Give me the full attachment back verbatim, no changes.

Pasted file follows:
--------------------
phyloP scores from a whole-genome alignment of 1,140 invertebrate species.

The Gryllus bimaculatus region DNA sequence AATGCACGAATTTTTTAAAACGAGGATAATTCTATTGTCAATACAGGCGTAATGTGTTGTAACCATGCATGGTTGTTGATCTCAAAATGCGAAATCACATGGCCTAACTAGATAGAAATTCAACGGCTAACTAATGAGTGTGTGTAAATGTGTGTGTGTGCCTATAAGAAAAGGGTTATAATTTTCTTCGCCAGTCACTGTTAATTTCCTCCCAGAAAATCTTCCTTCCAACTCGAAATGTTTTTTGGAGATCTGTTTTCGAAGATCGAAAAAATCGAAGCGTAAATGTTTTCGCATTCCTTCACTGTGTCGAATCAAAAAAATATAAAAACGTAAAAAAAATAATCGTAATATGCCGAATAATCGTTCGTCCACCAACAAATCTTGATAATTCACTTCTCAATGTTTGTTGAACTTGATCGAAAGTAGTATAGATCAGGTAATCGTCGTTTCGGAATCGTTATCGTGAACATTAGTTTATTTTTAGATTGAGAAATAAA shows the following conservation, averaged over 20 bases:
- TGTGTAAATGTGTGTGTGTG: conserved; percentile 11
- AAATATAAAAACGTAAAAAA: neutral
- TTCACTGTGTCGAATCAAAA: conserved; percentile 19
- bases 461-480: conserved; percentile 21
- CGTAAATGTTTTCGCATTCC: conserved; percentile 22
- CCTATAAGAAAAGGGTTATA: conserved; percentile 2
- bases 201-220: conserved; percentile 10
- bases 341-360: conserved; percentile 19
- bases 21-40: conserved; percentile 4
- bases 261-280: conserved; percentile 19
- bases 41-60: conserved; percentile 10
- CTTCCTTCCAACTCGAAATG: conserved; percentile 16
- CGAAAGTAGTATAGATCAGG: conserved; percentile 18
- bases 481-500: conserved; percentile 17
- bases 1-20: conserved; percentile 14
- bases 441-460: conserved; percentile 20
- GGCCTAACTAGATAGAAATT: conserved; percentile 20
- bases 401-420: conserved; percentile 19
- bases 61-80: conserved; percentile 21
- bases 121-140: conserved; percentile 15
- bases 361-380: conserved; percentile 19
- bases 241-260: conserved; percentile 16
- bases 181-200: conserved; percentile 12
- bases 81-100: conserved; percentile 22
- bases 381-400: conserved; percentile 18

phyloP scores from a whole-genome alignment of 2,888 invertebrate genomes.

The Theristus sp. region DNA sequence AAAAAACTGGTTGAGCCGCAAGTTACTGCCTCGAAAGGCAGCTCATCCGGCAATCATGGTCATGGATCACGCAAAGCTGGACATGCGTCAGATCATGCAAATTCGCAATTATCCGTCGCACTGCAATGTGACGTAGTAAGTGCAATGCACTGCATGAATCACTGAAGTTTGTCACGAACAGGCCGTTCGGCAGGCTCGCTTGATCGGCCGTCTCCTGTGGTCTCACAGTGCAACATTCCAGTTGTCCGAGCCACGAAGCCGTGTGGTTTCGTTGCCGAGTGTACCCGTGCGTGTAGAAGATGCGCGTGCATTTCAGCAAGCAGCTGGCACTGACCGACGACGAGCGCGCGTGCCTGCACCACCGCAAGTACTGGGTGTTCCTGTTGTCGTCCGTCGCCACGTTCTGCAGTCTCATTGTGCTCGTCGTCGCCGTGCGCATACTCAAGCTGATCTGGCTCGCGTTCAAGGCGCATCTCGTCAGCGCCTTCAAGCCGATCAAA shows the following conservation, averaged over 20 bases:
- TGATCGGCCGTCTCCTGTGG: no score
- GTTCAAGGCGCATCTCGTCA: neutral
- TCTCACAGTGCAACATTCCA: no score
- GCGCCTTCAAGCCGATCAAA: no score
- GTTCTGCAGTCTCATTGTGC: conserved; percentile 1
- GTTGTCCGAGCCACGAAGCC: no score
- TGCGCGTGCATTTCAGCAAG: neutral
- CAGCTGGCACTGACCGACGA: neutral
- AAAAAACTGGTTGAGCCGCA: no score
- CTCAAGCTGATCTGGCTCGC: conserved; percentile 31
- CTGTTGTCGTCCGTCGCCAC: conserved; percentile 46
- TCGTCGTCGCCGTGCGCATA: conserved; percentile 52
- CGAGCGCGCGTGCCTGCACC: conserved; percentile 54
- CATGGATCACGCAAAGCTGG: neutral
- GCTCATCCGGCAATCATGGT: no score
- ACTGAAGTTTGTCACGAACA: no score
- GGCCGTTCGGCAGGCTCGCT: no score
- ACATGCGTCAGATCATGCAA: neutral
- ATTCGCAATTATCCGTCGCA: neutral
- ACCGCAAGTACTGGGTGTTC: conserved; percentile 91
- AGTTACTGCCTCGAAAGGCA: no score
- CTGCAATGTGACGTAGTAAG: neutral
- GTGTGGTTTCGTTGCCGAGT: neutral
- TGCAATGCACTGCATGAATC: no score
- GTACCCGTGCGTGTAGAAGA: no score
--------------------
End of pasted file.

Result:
phyloP scores from a whole-genome alignment of 1,140 invertebrate species.

The Gryllus bimaculatus region DNA sequence AATGCACGAATTTTTTAAAACGAGGATAATTCTATTGTCAATACAGGCGTAATGTGTTGTAACCATGCATGGTTGTTGATCTCAAAATGCGAAATCACATGGCCTAACTAGATAGAAATTCAACGGCTAACTAATGAGTGTGTGTAAATGTGTGTGTGTGCCTATAAGAAAAGGGTTATAATTTTCTTCGCCAGTCACTGTTAATTTCCTCCCAGAAAATCTTCCTTCCAACTCGAAATGTTTTTTGGAGATCTGTTTTCGAAGATCGAAAAAATCGAAGCGTAAATGTTTTCGCATTCCTTCACTGTGTCGAATCAAAAAAATATAAAAACGTAAAAAAAATAATCGTAATATGCCGAATAATCGTTCGTCCACCAACAAATCTTGATAATTCACTTCTCAATGTTTGTTGAACTTGATCGAAAGTAGTATAGATCAGGTAATCGTCGTTTCGGAATCGTTATCGTGAACATTAGTTTATTTTTAGATTGAGAAATAAA shows the following conservation, averaged over 20 bases:
- TGTGTAAATGTGTGTGTGTG: conserved; percentile 11
- AAATATAAAAACGTAAAAAA: neutral
- TTCACTGTGTCGAATCAAAA: conserved; percentile 19
- bases 461-480: conserved; percentile 21
- CGTAAATGTTTTCGCATTCC: conserved; percentile 22
- CCTATAAGAAAAGGGTTATA: conserved; percentile 2
- bases 201-220: conserved; percentile 10
- bases 341-360: conserved; percentile 19
- bases 21-40: conserved; percentile 4
- bases 261-280: conserved; percentile 19
- bases 41-60: conserved; percentile 10
- CTTCCTTCCAACTCGAAATG: conserved; percentile 16
- CGAAAGTAGTATAGATCAGG: conserved; percentile 18
- bases 481-500: conserved; percentile 17
- bases 1-20: conserved; percentile 14
- bases 441-460: conserved; percentile 20
- GGCCTAACTAGATAGAAATT: conserved; percentile 20
- bases 401-420: conserved; percentile 19
- bases 61-80: conserved; percentile 21
- bases 121-140: conserved; percentile 15
- bases 361-380: conserved; percentile 19
- bases 241-260: conserved; percentile 16
- bases 181-200: conserved; percentile 12
- bases 81-100: conserved; percentile 22
- bases 381-400: conserved; percentile 18

phyloP scores from a whole-genome alignment of 2,888 invertebrate genomes.

The Theristus sp. region DNA sequence AAAAAACTGGTTGAGCCGCAAGTTACTGCCTCGAAAGGCAGCTCATCCGGCAATCATGGTCATGGATCACGCAAAGCTGGACATGCGTCAGATCATGCAAATTCGCAATTATCCGTCGCACTGCAATGTGACGTAGTAAGTGCAATGCACTGCATGAATCACTGAAGTTTGTCACGAACAGGCCGTTCGGCAGGCTCGCTTGATCGGCCGTCTCCTGTGGTCTCACAGTGCAACATTCCAGTTGTCCGAGCCACGAAGCCGTGTGGTTTCGTTGCCGAGTGTACCCGTGCGTGTAGAAGATGCGCGTGCATTTCAGCAAGCAGCTGGCACTGACCGACGACGAGCGCGCGTGCCTGCACCACCGCAAGTACTGGGTGTTCCTGTTGTCGTCCGTCGCCACGTTCTGCAGTCTCATTGTGCTCGTCGTCGCCGTGCGCATACTCAAGCTGATCTGGCTCGCGTTCAAGGCGCATCTCGTCAGCGCCTTCAAGCCGATCAAA shows the following conservation, averaged over 20 bases:
- TGATCGGCCGTCTCCTGTGG: no score
- GTTCAAGGCGCATCTCGTCA: neutral
- TCTCACAGTGCAACATTCCA: no score
- GCGCCTTCAAGCCGATCAAA: no score
- GTTCTGCAGTCTCATTGTGC: conserved; percentile 1
- GTTGTCCGAGCCACGAAGCC: no score
- TGCGCGTGCATTTCAGCAAG: neutral
- CAGCTGGCACTGACCGACGA: neutral
- AAAAAACTGGTTGAGCCGCA: no score
- CTCAAGCTGATCTGGCTCGC: conserved; percentile 31
- CTGTTGTCGTCCGTCGCCAC: conserved; percentile 46
- TCGTCGTCGCCGTGCGCATA: conserved; percentile 52
- CGAGCGCGCGTGCCTGCACC: conserved; percentile 54
- CATGGATCACGCAAAGCTGG: neutral
- GCTCATCCGGCAATCATGGT: no score
- ACTGAAGTTTGTCACGAACA: no score
- GGCCGTTCGGCAGGCTCGCT: no score
- ACATGCGTCAGATCATGCAA: neutral
- ATTCGCAATTATCCGTCGCA: neutral
- ACCGCAAGTACTGGGTGTTC: conserved; percentile 91
- AGTTACTGCCTCGAAAGGCA: no score
- CTGCAATGTGACGTAGTAAG: neutral
- GTGTGGTTTCGTTGCCGAGT: neutral
- TGCAATGCACTGCATGAATC: no score
- GTACCCGTGCGTGTAGAAGA: no score